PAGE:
Another panellist who I think was the Classics professor at UCD stood up and said All these little lyrics being written nowadays - they're not poetry! This is real poetry and read aloud from Homer's Iliad in Greek. This caused a lively debate.

Anyway I recalled that recently when I started reading Ezra Pound's poetry. Pound is well-known for his involvement with Italian fascism during the second world war. He made pro-fascist broadcasts on Italian radio during the conflict and was arrested and imprisoned afterwards, put on trial for treason. A plea of insanity was accepted and he was held in an institution until 1958. Pound has had an enormous influence on twentieth century poetry.

He wrote what may be the shortest great poem in the English language: In a Station of the Metro, just these two lines:

The apparition of these faces in the crowd;
Petals on a wet, black bough.

Pound's great work is the Cantos which run to 800 pages. It is full of references to classical, european and eastern literature and mythology, quotations in Italian, Greek, Latin, Spanish and includes Chinese ideograms. It has references to then current political figures and events - Churchill and Roosevelt come in for severe criticism. Pound especially attacks the financial system based on what he calls Usura (What would he say if he were here now!). He includes no notes, no references, no translations. To read it either an exhilarating romp through world literature and history or a laborious drudge which soon comes to an exhausted halt.

No, I didn't read it all. Within the work there are separate sections and the Pisan Cantos, Cantos LXXIV–LXXXIV (You have to relearn your Roman numerals if you want to read Pound) is one the most highly regarded sections. These were written while Pound was imprisoned - part of the time in a wire cage - near Pisa and are regarded as the most interesting section. I read them in an edition which had notes, explanations and translations.

Isn't that what retirement is for? More on them some other time.

Wednesday, September 9, 2009

Launch of Noelle Harrison's The Adulteress

Attended the launch of Noëlle Harrison's latest novel in Dubray Books, Grafton Street, Dublin last evening. Noëlle lives near Oldcastle in Co Meath and launched an issue of our magazine some time ago. She also conducted a day long workshop for Boyne Writers Group so we keep an eye on her publishing progress.

This novel, The Adultress, is her fourth and is published by Pan Macmillan. At the launch she described it as "an erotic ghost story set in Cavan".

"Broken hearted and bruised by his wife’s infidelity, Nicholas leaves the comfortable life he has known in Dublin for a ramshackle house in rural Cavan, happy to throw himself into a project of restoration and diversion. There, the house seems to speak to him, and he catches glimpses of a presence – a fragile lady in blue, a woman trapped in the memory of one regret, her voice whispering to him."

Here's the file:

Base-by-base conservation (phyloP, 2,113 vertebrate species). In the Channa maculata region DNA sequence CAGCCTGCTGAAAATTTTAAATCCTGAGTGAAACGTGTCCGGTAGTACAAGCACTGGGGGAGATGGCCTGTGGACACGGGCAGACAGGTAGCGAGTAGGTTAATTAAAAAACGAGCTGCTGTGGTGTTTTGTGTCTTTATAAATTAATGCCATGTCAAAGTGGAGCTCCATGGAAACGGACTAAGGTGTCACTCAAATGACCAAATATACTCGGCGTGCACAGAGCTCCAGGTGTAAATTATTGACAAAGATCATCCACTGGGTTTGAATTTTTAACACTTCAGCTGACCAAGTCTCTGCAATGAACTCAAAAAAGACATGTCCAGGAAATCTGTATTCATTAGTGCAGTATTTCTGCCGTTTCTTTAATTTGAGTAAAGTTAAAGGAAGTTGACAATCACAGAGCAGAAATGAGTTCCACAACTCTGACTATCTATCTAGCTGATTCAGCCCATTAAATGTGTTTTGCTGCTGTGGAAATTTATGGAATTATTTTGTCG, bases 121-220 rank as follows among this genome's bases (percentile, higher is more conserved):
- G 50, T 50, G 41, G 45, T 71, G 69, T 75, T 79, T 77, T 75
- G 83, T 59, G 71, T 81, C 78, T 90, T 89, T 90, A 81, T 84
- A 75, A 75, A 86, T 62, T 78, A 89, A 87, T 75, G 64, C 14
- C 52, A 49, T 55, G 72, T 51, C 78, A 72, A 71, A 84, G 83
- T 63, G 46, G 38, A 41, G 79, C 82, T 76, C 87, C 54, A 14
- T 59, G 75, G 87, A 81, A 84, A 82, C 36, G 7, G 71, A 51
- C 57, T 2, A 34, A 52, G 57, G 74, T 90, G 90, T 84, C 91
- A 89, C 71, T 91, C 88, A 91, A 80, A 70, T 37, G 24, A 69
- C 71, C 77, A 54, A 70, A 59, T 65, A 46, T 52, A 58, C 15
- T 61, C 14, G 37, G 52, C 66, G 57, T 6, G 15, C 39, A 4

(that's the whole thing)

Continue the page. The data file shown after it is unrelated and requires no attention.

Instead of the author reading from her book she was accompanied by two other for a dramatised reading of extracts from the book. This seemed to range over the whole book and gave a good flavour of the characters and mood. It worked very well.

In the novel the ghostly character - that fragile lady in blue - is herself writing a novel based on the life of Julia Caesar and Noëlle has written that novel as well and made it available in a special limited edition here on her website.

Monday, September 7, 2009

Iota Magazine

Iota magazine arrived today. A handsome production with poems, interviews, reviews and listings.

On first skim through a few things caught my eye. The review section begins with reviews of two recent long poems - The Broken Word by Adam Foulds and The Lamplighter by Jackie Kaye. Not everyone is writing short lyrics! (I've been reading a number of long poems recently and have become quite taken with the form)

The Broken Word which deals with the Mau Mau uprising in Kenya I have read and I heard the author read extracts at the Poetry Now Festival. The second I hadn't heard of - it was a commission to write a poem to commemorate the 200th anniversary of the slave trade. on the publisher Bloodaxe's website it is described as both a radio and stage play and a multi-layered epic poem. The book comes with a recording of a BBC reading of the work. It sounds very interesting and has been added to my must read list.

In his interview George Szirtes has interesting comments on commissions. A commission is, for me, another form of opening. The burden of conceiving a subject from scratch is shifted to the given subject. It is as if a certain undetermined, directionless stored energy that might have remained trapped and indecisive (approaching in extreme cases the condition we call 'writer's block') were delighted to take whatever outlet happened to be on offer.

I like this. I always argue against the vague notion of poetic inspiration - the idea that somehow if you lounge around enough or drink enough coffee or stronger liquid or walk in the country, something will strike you and a poem will arrive. If you want to write then you must write and the "inspiration" can be anything.

Sunday, September 6, 2009

Cow Sculpture at Farmleigh

On my recent visit to Farmleigh - my first - I arrived early (So what's new!) and strolled around the grounds. I came across this interesting sculpture in light of my recent post about the cow sculptures of Markethill, Co Armagh.